confer on you the reward of eternal life.” And as their election of God to eternal life was now made known, they are after this, but not before, called “ elect angels.”
Goncerning the Providence of God, as it respects Man
in a state of Innocency.
Man being made upright, or perfectly holy, this necessarily supposes a rule of right, or that there was a right and wrong in moral character and conduct : and that God did, and could not but require or command that which is morally right, and forbid the contrary ; or, in other words, that man was under moral government, which supposes a law requiring perfect obedience of him, or his whole duty, and forbidding all disobedience, on pain of suffering the just desert of it. What has been observed in the foregoing section of angels, respecting the nature of the moral government, and the law under which they were ;* is equally applicable to man: and proves that he was certainly and necessarily under such a law, which required him to love God with all his heart, and his neighbour as himself, and to express this in all proper ways; and to obey every precept which God should give him ; with a penalty annexed, threatening every instance of disobedience with a punishment exactly answerable to the crime, which must be endless suffering. So much is certainly essential to moral govern. ment, and necessary, in order to man's being treated as a moral agent, by his Creator,
We have indeed no particular account of this law, or history of man's being put under this moral government, in the inspired narrative which Moses has given of the primitive state of innocency: And there is this very good reason to be given for it, viz. because it was entirely needless. The most express narrative of this matter would not have made it more plain and certain than it now is : There is now as great and as clear evidence of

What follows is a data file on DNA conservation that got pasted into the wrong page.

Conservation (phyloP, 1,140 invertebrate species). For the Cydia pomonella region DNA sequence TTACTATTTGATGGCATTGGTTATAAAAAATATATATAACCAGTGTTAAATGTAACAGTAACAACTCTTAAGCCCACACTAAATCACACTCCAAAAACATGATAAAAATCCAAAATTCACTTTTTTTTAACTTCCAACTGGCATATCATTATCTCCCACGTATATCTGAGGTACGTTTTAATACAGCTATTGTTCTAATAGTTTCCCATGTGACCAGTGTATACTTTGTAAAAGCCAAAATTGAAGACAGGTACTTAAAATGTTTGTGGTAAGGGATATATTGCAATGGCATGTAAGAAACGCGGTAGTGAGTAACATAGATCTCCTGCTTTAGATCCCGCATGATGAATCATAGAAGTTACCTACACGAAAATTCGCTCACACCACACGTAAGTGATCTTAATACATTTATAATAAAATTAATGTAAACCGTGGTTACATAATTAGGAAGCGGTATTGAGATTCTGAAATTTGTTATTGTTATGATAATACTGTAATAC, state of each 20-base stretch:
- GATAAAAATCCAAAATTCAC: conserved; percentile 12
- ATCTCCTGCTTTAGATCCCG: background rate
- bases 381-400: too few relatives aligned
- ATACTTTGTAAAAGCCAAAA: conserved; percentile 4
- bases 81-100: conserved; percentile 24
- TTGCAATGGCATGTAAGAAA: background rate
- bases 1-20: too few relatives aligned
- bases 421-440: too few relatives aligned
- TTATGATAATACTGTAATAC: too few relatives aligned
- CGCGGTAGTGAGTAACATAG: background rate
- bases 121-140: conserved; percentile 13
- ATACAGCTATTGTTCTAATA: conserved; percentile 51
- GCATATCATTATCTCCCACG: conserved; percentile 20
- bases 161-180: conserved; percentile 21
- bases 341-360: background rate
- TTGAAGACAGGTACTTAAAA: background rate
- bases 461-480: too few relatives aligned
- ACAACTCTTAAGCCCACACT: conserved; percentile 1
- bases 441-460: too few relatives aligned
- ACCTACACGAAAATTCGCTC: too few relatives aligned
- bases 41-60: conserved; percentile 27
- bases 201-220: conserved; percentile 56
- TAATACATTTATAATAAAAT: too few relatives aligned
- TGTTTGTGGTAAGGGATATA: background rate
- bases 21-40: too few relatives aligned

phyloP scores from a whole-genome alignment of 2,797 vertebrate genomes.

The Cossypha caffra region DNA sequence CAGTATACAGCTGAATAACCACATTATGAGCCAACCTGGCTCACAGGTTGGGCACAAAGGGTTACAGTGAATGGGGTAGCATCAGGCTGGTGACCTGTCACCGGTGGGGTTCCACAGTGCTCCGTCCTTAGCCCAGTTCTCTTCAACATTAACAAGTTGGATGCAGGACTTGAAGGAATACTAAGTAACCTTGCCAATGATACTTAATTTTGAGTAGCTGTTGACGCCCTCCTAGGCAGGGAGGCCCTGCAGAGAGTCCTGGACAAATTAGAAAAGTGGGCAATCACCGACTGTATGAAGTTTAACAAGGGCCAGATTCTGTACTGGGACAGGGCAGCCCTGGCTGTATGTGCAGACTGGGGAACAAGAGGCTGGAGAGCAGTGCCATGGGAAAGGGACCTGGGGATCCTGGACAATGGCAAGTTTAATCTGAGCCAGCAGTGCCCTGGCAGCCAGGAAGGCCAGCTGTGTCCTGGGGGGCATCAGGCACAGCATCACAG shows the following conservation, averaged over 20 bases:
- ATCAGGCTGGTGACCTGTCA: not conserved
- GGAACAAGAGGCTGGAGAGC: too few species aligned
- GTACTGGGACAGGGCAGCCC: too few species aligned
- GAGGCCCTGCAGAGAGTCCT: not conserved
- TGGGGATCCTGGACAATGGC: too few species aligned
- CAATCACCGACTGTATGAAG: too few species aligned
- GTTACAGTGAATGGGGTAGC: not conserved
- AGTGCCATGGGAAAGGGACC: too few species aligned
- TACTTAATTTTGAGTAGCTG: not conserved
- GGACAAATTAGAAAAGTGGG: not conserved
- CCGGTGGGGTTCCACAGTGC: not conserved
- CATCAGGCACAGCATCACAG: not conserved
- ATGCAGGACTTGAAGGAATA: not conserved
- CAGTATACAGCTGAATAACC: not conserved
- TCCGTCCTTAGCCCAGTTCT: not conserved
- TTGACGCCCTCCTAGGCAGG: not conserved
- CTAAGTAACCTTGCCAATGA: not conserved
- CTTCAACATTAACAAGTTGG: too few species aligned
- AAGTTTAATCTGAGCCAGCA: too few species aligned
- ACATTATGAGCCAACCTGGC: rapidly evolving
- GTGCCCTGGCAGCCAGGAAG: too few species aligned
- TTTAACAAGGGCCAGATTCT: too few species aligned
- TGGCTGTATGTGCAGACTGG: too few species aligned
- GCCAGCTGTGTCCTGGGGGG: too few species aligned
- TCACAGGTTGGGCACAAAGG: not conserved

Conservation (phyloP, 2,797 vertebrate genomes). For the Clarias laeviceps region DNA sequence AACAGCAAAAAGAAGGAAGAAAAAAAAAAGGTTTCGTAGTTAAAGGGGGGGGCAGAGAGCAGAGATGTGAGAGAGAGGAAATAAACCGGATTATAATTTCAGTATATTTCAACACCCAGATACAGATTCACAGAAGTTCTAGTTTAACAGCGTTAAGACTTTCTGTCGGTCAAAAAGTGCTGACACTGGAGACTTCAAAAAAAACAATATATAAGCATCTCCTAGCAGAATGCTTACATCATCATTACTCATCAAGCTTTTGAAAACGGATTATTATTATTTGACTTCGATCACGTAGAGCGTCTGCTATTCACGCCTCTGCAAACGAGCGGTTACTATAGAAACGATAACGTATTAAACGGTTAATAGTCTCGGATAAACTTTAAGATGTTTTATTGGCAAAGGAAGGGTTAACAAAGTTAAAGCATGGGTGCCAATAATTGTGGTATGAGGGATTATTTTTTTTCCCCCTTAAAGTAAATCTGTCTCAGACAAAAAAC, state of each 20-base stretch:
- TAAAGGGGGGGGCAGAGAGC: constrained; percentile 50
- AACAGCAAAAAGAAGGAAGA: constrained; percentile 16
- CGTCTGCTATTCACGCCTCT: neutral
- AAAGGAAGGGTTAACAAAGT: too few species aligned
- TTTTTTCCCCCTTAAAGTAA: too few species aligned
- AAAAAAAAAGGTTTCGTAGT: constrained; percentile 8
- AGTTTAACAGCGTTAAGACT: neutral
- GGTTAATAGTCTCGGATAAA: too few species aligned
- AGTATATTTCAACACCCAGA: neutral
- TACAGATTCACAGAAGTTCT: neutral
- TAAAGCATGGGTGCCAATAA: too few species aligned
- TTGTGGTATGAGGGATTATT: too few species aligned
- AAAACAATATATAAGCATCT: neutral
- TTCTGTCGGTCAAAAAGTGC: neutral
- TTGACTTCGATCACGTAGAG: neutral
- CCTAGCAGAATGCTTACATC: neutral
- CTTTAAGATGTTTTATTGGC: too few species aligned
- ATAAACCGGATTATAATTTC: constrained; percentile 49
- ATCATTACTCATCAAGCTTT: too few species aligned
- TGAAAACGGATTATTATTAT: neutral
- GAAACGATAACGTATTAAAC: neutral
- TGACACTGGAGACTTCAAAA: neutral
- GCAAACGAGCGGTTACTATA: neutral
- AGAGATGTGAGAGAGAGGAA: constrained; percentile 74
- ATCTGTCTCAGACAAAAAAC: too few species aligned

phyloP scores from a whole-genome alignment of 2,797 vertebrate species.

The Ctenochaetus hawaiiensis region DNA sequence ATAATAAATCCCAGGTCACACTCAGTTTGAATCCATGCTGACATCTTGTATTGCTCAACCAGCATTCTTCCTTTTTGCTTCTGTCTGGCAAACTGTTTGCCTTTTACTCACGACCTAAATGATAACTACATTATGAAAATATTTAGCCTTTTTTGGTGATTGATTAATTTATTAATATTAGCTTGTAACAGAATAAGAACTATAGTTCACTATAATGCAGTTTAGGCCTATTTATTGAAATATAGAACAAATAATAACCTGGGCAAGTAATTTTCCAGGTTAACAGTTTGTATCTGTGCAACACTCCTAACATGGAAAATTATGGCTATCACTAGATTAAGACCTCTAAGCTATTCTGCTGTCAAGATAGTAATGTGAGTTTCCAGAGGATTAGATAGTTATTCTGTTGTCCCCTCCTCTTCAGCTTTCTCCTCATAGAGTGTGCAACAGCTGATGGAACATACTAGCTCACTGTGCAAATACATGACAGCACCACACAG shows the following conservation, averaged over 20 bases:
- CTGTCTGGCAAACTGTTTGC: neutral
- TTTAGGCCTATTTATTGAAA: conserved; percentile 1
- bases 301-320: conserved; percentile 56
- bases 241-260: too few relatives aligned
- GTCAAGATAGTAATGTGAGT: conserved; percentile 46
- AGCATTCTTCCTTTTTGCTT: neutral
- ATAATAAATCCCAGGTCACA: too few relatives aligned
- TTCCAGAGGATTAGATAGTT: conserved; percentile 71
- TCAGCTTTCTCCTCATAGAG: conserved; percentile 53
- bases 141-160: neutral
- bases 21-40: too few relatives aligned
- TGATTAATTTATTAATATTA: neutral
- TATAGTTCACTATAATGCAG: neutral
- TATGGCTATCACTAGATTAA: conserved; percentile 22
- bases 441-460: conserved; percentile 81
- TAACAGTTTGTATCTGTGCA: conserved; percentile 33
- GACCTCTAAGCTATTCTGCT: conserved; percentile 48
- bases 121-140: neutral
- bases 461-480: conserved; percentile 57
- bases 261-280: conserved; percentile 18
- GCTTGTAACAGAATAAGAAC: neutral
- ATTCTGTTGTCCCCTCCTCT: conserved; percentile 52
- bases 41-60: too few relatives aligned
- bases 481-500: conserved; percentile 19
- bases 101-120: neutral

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it, as there is, that man was created with a capacity for moral agency, and is a proper subject of moral govern. ment, as has been proved. But if this were not so evident from the nature of the case, it might be demonstrated from what has been since revealed. St. Paul, speaking of the law under which all mankind are, asserts the tenor of it in these words, “ Cursed is every one that continueth not in all the things which are written in the book of the law, to do them."* This law must have existed before man sinned, and while he had opportunity, and was in a capacity to continue to do every thing required by it; for if man, when in these circumstances, was not under this law, with this sanction, and bound by it, there could be no reason or propriety in making this requirement on such a penalty, when man had already violated it, and rendered it im. possible to come up to, or do what is required : Which the Apostle says is the case with all mankind, since the original apostasy ; for they are all under the curse of this law. It necessarily follows, therefore, that man was originally made under this law, when in a state of innocency, which denounced a curse upon him, if he failed of perfect obedience. This curse implies in it all the evil that man is capable of suffering, even endless de. struction ; and will take place in its fulness, and without any abatement on those to whom Christ, at the day of judgment, will say, Depart from me, ye cursed, into everlasting fire.” We must look forward to this time, to see it completely executed. This then, we may be sure, is the penalty of the law, under which man was placed, when he became a subject of moral government; which is also true of angels, as has been proved in the preceding section.